A Prospective Study of Psychache and its Relationship to Suicidality
MetadataShow full item record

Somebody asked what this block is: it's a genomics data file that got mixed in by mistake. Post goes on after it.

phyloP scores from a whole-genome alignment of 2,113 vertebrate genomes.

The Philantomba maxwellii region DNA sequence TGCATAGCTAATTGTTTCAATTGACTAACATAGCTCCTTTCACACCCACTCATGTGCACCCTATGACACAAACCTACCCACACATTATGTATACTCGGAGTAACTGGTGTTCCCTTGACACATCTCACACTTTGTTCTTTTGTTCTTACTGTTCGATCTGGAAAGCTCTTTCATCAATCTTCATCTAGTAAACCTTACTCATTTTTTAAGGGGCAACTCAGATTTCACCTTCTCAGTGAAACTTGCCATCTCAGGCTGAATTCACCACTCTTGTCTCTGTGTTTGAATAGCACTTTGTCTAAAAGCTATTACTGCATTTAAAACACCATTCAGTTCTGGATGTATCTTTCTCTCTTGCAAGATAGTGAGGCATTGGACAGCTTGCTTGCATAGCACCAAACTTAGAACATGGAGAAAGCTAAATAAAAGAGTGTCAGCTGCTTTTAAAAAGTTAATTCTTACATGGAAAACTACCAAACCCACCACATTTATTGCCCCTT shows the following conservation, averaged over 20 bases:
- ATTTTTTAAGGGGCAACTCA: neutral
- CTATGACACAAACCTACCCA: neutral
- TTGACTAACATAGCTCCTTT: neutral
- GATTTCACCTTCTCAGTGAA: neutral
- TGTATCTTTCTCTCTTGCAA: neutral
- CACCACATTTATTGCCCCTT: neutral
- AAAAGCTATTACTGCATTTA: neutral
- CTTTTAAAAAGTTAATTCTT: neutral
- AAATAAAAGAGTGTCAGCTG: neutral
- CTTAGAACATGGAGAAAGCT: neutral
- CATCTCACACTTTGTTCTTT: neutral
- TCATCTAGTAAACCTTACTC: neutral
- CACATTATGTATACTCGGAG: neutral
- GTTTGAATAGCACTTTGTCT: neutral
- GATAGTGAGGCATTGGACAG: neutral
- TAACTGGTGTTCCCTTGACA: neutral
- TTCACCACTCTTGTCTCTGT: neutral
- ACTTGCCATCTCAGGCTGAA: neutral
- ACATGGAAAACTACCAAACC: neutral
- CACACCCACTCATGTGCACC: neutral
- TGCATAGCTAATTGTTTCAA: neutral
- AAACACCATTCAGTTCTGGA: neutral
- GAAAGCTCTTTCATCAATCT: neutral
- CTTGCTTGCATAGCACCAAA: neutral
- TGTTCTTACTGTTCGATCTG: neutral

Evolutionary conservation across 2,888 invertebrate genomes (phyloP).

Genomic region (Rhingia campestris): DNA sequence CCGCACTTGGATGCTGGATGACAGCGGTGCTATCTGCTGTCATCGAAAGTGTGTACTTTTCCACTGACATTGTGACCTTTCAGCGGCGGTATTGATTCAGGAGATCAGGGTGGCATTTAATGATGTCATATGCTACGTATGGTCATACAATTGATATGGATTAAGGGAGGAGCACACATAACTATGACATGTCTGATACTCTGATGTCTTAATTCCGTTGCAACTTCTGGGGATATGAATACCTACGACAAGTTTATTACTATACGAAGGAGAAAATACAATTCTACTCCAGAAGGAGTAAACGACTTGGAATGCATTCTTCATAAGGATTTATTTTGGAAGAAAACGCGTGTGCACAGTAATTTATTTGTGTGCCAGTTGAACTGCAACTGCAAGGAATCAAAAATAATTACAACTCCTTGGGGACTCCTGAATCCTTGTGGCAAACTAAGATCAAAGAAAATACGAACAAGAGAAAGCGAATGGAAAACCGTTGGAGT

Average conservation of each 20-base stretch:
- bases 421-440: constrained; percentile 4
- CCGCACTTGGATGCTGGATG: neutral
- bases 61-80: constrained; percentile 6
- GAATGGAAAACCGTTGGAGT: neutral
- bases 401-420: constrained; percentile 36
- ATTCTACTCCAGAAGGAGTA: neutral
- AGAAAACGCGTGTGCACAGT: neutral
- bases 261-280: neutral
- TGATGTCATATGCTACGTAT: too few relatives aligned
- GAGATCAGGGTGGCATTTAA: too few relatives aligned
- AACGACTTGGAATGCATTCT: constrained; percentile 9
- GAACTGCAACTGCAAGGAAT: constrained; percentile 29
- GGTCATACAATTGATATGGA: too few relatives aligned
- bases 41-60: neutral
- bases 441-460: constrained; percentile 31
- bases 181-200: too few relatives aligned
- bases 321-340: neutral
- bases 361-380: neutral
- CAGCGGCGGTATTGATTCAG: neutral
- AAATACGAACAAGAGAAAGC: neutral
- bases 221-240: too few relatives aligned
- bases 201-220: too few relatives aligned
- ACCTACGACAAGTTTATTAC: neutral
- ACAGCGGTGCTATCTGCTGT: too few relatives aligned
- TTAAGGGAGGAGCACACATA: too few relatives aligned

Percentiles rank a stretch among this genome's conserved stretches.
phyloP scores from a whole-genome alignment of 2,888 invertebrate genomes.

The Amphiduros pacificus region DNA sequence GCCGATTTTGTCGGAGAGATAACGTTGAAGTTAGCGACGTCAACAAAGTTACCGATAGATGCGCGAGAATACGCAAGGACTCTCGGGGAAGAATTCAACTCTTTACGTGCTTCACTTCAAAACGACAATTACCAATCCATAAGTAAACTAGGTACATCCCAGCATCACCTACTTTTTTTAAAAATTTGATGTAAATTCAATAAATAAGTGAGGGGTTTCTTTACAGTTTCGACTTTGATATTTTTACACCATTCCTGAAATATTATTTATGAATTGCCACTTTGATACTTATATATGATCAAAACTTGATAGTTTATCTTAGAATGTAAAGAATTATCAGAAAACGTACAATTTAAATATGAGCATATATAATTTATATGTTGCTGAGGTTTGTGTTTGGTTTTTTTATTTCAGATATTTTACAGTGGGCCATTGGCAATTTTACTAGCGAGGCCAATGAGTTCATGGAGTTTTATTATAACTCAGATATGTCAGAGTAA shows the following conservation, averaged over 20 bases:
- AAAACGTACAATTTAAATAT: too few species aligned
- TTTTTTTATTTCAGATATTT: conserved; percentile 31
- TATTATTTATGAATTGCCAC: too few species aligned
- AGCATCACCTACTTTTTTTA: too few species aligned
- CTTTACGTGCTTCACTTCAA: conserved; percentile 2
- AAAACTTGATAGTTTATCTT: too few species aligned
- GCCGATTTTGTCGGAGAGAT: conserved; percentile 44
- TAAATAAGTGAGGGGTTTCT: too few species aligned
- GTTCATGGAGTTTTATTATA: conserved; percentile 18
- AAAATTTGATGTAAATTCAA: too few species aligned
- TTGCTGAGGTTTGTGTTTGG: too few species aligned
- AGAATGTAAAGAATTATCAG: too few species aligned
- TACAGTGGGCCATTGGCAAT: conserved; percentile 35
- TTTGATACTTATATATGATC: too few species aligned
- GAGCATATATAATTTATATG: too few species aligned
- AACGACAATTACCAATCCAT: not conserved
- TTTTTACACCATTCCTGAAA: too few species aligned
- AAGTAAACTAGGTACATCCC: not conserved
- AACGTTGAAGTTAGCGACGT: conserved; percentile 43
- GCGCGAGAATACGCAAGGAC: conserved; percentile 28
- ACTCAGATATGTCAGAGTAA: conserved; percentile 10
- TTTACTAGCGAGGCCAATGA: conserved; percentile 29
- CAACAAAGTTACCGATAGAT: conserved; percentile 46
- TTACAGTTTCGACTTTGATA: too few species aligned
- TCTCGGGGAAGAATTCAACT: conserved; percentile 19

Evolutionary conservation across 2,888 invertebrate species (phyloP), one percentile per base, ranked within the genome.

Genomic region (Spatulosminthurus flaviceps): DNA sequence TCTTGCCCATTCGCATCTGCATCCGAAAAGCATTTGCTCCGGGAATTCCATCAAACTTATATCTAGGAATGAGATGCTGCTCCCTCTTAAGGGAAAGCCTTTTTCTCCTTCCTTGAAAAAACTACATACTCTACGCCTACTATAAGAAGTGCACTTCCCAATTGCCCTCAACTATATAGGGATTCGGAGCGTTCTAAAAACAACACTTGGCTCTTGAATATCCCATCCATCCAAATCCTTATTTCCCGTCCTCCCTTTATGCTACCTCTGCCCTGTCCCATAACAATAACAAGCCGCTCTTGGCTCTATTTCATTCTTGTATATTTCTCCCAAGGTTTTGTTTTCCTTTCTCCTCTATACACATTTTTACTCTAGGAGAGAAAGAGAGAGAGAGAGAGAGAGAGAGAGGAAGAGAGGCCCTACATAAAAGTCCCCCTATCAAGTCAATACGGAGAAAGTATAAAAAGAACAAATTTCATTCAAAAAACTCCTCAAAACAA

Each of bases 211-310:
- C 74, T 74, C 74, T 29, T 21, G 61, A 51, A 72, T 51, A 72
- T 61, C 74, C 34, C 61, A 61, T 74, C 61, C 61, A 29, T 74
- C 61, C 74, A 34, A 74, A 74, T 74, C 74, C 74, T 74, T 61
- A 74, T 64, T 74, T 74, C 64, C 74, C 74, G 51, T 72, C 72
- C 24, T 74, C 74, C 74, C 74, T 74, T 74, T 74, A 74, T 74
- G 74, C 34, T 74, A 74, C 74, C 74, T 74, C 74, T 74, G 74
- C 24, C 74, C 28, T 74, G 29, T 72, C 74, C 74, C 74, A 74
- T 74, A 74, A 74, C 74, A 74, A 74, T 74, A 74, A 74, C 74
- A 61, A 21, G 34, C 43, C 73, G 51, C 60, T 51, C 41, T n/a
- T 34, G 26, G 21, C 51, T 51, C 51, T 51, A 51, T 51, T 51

Suicide takes the lives of over 3,500 Canadians each year, making prevention an important public health concern. Identifying psychological predictors of suicide risk is essential because these variables may be amenable to change in treatment, unlike demographic or historical factors. Although past research reveals that both hopelessness and depression are moderately strong predictors of suicidal outcomes, neither one of these constructs alone, or combined, is able to fully account for suicidality. Shneidman postulated that a different psychological construct, termed psychache, is a unique predictor of suicide when controlling for depression and hopelessness, and research has supported this assertion. Although evidence for psychache as a predictor of suicidal outcomes is accumulating, previous research has limitations, namely the use of cross-sectional research and a focus on healthy student populations. In addition, it has been suggested that because scales measuring depression, hopelessness, and psychache correlate highly, they are not distinct constructs, but instead represent a single syndrome. The general purpose of the current studies is to establish the importance of psychache as a predictor of suicidal ideation. In order to address past limitations in the literature on psychache, three related studies were conducted. The first study was cross-sectional and examined a general group of undergraduate students. Factor analysis showed that psychache, depression, and hopelessness are three correlated, but distinct, variables. The second study was a longitudinal study where self-report measures were administered to high-risk undergraduate students. A two-year follow-up revealed that psychache was the only significant predictor of suicidal ideation at follow-up, and that its inclusion rendered the predictive value of depression and hopelessness to nonsignificant levels. The final study involved two groups of undergraduates and was a longitudinal study with a five-month follow-up. One group was a general university sample, and the other was a group of high-risk students. The two groups were analyzed separately, but showed almost identical results, lending support to the generalization of results from university samples to clinical samples. In addition, for each group, psychache was a unique predictor of suicidal ideation and suicide preparation, after controlling for depression and hopelessness. Overall, these studies suggest that psychache is distinct from depression and hopelessness, and is a better predictor of suicidality than depression or hopelessness when studied longitudinally in both general and high-risk undergraduate students. The findings also indicate congruence between low and high-risk samples, highlighting the generalizability of psychache as a predictor. This research has implications for the assessment of suicide risk and treatment for individuals experiencing suicidal ideation. It is hoped that these studies will help bring psychache forward as a pre-eminent risk factor alongside depression and hopelessness.